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There is no cure for PVL. Injury to that brain tissue cannot be reversed. However, the injury will not worsen with time. That is why PVL is considered a “static” condition.  

 Symptoms and Available Treatments 

There are treatments that can help with the symptoms caused by PVL:


Medications and physical therapy can manage high tone or stiffness in muscles. For instance, injections of botulinum toxin can help loosen muscles. Medications such as muscle relaxants and paralytic agents are commonly used, as well. Learn more about spasticity

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Adaptive equipment such as braces can improve a child’s functioning and quality of life. These assistive devices can help with milestones, such as walking. They can also help with posture.

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Cognitive, speech, language, or motor delays

Physical therapy, occupational therapy, special instruction, and speech therapy can be very effective. 

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Vision problems

Vision therapy and glasses can help. Low eye muscle tone can cause lazy eye. This may require correction with patching or surgery. 

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Learning challenges

Working closely with school systems be helpful. They can provide an individualized educational plan to a child with PVL. Special education supports can also help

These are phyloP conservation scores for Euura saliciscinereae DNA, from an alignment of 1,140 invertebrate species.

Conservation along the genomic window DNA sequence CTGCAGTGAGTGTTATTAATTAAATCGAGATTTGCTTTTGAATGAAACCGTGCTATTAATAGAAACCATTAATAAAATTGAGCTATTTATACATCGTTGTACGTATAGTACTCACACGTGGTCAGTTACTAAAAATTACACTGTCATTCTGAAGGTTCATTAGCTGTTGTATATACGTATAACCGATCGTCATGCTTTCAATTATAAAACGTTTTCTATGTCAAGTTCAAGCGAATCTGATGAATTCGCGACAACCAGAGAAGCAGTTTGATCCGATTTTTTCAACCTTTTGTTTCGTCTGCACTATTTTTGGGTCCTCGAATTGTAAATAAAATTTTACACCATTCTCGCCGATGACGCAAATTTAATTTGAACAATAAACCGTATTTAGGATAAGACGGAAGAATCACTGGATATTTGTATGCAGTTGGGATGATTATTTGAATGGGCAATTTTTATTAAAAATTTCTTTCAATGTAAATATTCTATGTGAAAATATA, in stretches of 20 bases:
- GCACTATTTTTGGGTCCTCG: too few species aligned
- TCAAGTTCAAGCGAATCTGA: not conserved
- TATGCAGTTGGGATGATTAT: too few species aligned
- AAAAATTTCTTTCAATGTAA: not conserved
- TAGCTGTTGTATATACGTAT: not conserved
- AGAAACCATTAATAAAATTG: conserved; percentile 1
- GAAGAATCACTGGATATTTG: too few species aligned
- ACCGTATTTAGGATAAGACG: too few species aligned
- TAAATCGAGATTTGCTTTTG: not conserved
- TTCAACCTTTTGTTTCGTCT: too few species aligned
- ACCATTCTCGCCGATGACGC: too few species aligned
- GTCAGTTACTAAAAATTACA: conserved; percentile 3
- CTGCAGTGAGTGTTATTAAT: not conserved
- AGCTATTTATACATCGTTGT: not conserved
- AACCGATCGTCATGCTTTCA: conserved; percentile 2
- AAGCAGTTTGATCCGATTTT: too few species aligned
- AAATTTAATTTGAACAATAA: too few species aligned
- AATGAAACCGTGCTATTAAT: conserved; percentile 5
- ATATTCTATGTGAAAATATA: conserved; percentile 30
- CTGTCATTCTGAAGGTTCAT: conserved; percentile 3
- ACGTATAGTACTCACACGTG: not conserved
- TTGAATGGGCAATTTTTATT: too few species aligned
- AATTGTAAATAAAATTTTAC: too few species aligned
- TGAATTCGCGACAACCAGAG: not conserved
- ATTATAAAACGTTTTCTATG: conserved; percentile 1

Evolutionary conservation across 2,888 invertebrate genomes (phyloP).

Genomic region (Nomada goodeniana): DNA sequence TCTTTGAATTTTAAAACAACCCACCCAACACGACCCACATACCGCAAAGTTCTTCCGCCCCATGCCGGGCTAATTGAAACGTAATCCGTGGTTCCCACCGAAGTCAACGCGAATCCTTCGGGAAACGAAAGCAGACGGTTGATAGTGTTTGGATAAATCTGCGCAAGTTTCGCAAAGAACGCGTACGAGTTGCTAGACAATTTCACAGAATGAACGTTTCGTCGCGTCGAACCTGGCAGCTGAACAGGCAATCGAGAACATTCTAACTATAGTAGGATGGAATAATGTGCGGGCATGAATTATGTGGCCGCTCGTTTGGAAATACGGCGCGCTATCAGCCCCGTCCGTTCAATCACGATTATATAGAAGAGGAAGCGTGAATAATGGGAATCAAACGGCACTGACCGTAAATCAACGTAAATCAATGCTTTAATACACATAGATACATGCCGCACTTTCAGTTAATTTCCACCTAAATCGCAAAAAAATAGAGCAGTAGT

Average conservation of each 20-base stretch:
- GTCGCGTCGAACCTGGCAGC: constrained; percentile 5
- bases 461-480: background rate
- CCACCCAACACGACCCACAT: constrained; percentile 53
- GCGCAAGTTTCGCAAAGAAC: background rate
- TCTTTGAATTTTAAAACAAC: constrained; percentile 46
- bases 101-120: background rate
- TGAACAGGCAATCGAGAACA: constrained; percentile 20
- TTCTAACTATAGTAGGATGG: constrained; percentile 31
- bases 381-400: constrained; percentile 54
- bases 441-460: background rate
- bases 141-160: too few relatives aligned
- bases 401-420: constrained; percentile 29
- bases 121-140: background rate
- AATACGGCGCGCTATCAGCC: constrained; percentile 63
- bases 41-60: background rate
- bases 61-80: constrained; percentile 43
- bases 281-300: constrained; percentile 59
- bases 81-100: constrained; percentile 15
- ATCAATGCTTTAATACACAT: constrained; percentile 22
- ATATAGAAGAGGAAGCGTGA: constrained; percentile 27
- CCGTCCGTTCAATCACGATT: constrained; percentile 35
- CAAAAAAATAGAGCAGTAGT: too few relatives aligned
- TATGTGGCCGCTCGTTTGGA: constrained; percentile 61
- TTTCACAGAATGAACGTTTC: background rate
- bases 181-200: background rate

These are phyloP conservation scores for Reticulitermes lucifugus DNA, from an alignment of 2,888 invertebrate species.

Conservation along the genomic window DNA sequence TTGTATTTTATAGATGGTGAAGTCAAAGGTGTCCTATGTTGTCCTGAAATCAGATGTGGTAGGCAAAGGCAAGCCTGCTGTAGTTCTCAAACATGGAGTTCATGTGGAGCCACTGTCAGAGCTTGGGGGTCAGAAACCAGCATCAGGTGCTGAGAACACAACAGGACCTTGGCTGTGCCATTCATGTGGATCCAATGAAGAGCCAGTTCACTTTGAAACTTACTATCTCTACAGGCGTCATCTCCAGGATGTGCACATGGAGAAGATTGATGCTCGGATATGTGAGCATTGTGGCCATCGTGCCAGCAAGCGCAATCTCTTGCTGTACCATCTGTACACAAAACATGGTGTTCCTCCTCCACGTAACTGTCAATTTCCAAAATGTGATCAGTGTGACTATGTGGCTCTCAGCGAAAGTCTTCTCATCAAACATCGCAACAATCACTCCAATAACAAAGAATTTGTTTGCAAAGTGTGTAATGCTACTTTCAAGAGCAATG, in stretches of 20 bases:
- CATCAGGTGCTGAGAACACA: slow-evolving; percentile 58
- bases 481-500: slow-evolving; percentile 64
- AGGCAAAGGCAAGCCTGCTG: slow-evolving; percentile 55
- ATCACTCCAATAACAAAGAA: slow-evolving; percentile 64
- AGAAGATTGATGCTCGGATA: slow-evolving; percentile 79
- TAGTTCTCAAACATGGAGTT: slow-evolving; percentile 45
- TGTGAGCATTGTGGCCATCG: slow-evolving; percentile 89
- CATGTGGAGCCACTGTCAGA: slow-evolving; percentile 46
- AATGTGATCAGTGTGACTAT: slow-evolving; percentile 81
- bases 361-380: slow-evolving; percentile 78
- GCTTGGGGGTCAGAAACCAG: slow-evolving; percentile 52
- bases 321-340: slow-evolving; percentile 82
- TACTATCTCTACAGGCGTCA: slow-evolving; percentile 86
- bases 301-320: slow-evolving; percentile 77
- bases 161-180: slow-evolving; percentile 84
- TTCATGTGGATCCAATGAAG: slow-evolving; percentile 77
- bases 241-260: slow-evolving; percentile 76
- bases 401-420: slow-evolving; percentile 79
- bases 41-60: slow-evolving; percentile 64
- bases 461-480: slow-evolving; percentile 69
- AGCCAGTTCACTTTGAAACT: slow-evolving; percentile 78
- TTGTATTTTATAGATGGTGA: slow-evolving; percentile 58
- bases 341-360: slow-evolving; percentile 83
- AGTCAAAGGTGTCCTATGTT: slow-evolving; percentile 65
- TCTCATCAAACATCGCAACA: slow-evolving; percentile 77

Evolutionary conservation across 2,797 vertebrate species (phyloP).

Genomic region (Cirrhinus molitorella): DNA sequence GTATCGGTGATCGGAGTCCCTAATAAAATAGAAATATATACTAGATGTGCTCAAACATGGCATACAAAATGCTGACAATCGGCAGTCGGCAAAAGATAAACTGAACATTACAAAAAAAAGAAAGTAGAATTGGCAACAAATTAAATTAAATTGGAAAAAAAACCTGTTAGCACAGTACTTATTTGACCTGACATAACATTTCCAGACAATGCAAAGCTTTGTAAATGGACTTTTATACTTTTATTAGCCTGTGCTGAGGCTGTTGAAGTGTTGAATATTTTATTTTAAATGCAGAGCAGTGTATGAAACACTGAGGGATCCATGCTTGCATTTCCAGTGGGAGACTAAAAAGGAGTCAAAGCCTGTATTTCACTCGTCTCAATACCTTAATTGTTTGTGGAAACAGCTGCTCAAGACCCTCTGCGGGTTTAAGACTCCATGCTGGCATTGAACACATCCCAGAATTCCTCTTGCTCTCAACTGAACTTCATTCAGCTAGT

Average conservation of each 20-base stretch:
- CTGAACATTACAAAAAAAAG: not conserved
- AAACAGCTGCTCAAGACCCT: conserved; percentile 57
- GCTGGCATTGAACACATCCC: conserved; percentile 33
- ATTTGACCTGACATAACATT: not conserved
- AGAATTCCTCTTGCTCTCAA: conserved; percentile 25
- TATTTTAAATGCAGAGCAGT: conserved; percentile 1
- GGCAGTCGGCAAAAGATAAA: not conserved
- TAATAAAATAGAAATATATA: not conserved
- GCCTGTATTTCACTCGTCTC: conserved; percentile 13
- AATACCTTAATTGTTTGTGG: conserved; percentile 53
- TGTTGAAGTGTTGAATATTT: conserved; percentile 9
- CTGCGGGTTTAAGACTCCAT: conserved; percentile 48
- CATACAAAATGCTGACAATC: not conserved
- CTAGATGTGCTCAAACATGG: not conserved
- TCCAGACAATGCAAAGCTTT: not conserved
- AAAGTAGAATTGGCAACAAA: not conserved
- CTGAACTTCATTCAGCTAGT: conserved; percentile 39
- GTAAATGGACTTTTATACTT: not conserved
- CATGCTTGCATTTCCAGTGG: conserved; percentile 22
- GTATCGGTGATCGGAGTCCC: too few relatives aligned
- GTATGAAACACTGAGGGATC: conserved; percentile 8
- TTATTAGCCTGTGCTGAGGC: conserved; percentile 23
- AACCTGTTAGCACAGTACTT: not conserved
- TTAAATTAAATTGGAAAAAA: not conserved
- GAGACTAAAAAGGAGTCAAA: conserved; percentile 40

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Multidisciplinary care

Children with PVL benefit from working with a team of experts. These might include: 

  • Early intervention experts 
  • Various therapists 
  • Child neurologists 
  • Rehabilitation physicians 
  • Developmental pediatricians 
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Together, these experts can help guide families with a plan for treatment. They can recommend therapies. They can provide long-term follow up. All of this can help a child achieve the best possible outcome. Their teams can help them lead a full life. 


Variability in Outcomes 

Outcomes vary widely depending on how severe the initial brain injury was. Some children have mild or no symptoms. They may not even be diagnosed until a later age. Others may have some mild weakness or stiffness in their arms or legs. They may require bracing or physical therapy, but function well otherwise. Still others are on the more severe end of the spectrum. They may have more impairments. They require more support for their activities of daily living. 

Environment and Outcomes 

The outcomes of PVL can be shaped by many things. Environment is a very important factor. It can affect the brain of a developing newborn. Several studies have shown that an enriched, stimulating environment can affect outcomes for a child. It can lead to better IQ, better language and learning skills, and more. Meanwhile a child who has limited exposures and supports may not fare as well.